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Still Looming – The Regulations Regarding Overtime Exemptions

When we last visited this topic, the proposed regulations revising the overtime exemptions were still very new. The regulations are due to go into effect on December 1 of this year. There has been legislation introduced to stop them from being implemented and court cases are pending. This article will remind you of the obligations, answer some additional questions that keep coming up and will bring you up to date on the efforts to stop the regulations from going into effect.

Remind Me of the Pending Changes?

The exemptions from overtime known as the “White Collar” exemptions have a new salary threshold. In order to be exempt from overtime, these positions must be paid at least $47,476 per year, or $913 per week – guaranteed. This means that while bonuses, incentive payment and commissions can be used to bring the compensation to the qualifying amount, they must be paid at least quarterly and be non-discretionary.

Remember, in order to have a position classified as exempt from overtime under the Fair Labor Standards Act (FLSA), the employer needs to meet three tests:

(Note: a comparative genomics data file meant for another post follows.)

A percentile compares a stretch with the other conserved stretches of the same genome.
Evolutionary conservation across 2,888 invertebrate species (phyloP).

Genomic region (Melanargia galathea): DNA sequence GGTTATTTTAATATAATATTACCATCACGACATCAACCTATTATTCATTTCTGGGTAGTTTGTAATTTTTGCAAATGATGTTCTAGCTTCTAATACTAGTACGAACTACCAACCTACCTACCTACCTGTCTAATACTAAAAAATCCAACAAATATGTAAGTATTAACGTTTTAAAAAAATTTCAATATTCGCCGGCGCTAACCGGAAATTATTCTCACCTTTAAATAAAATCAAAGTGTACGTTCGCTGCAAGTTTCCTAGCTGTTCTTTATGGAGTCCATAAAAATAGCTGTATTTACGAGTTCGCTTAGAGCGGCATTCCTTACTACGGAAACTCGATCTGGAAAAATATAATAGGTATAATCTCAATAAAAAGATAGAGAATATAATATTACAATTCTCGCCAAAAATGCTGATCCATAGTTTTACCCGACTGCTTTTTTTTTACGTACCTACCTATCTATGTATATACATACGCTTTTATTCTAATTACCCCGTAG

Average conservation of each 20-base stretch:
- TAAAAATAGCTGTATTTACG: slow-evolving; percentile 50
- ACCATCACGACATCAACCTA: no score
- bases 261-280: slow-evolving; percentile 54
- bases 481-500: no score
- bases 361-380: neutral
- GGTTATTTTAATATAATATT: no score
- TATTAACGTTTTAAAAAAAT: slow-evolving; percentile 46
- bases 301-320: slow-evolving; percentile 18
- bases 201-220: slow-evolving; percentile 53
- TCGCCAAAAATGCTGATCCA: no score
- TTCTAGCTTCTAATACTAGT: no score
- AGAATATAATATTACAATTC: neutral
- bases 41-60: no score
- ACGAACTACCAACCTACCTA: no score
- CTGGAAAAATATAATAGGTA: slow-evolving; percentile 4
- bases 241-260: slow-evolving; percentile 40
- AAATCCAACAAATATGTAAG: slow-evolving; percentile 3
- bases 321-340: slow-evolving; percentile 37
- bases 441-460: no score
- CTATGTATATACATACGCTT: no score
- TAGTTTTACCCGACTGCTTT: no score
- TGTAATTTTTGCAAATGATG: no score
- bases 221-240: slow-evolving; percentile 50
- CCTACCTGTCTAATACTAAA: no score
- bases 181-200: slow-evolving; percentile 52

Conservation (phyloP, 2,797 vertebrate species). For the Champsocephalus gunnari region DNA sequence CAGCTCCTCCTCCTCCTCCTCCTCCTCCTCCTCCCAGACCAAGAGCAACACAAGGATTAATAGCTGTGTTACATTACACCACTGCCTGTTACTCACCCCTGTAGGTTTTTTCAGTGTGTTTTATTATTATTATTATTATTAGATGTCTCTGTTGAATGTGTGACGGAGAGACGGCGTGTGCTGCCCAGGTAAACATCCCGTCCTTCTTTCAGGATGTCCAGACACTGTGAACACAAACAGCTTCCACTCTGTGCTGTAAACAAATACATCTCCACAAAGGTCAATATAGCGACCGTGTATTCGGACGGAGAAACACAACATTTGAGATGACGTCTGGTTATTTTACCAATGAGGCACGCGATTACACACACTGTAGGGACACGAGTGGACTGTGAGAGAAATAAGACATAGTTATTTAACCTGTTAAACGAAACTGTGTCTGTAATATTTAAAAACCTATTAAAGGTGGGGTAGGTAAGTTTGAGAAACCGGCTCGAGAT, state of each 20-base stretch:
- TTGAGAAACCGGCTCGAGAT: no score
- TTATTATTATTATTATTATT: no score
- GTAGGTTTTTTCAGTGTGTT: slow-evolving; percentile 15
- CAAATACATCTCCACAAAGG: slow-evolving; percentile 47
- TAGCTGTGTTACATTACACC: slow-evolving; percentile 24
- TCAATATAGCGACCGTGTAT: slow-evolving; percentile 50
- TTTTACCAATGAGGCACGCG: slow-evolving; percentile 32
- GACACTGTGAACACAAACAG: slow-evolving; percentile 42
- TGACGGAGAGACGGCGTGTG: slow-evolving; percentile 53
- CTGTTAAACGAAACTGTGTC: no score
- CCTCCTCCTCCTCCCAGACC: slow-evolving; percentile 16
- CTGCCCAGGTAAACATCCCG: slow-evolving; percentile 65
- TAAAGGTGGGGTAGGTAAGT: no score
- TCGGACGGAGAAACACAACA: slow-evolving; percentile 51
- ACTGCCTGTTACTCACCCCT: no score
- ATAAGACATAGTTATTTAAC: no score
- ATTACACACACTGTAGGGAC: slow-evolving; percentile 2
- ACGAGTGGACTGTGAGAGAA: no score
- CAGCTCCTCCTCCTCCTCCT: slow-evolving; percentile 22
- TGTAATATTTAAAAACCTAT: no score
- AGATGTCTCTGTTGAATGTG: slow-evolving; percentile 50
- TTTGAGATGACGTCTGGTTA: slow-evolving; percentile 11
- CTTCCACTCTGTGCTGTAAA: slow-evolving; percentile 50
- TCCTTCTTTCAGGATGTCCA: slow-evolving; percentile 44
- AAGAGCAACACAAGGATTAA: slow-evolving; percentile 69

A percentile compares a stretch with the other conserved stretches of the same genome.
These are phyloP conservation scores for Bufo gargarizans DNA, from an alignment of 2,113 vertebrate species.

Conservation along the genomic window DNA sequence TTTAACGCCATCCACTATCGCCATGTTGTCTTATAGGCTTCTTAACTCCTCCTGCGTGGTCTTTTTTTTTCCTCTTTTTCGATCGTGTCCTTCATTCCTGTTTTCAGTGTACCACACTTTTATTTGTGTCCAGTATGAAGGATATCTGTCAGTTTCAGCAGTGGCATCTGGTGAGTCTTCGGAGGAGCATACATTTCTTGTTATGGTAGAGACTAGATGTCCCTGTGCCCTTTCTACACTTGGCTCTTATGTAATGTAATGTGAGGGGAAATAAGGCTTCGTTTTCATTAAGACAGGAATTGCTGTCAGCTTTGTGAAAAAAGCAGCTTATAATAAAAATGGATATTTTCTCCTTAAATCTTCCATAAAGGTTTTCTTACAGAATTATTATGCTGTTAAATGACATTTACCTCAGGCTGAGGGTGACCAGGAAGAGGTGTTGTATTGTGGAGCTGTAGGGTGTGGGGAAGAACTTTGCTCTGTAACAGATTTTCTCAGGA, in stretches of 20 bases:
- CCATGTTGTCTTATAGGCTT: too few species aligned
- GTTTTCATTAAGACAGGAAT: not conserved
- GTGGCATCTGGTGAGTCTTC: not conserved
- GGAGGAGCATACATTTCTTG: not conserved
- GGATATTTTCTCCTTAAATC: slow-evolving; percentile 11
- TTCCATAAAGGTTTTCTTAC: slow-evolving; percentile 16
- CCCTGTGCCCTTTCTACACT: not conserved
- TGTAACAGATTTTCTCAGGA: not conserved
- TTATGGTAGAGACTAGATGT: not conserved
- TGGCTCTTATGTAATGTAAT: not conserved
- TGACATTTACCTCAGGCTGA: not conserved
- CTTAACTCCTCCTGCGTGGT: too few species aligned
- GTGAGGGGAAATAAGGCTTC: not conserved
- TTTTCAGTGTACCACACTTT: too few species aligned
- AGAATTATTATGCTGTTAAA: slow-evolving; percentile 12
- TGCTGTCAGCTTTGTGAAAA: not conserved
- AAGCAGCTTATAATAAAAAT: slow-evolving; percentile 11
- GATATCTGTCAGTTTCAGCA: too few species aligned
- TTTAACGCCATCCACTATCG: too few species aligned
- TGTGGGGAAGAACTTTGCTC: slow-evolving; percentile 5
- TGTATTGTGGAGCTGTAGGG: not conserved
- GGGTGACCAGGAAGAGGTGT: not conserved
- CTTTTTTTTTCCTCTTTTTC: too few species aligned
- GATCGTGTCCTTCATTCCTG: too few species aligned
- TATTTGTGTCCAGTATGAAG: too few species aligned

1. The salary basis test – the employee must be paid a predetermined and fixed salary that is not subject to reduction because of variations in the quality or quantity of work performed;
  2. The salary level test – the amount of salary paid must meet a minimum specified amount; and
  3. The duties test – the employee’s job duties must primarily involve executive, administrative, or professional duties as defined by the regulations.

There were no changes to the duties test, which makes it easier for employers to focus their compliance efforts. This means if a position previously qualified based on the duties test, the employer only needs to now review and adjust the salary level test to make sure the criteria outlined above are met.

Do The Regulations Affect EVERY Exempt Position?

After our first article we have had a consistent stream of questions about whether or not certain positions are effected, e.g. outside sales, or agriculture. The regulations are targeted to the White Collar exemptions also known as the EAP (Executive, Administrative, Professional) exemptions. The EAP exemptions are not, however, the only type of positions that are exempt from overtime. For example, under the Outside Sales exemption, the salary requirements of the regulations do not apply. This means the employee who meets the other requirements of the Outside Sales exemption would not be subject to the new regulations. However, if the position is considered exempt under a different exemption, such as Administrative, then the salary level changes would apply. This is an important note because not all sales positions truly meet the Outside Sales exemption, but the same position may be classified exempt under one of the EAP exemptions. So, if you are wondering if a specific position falls within the EAP exemptions (thus requiring a change in the salary level), you should consult your legal advisor.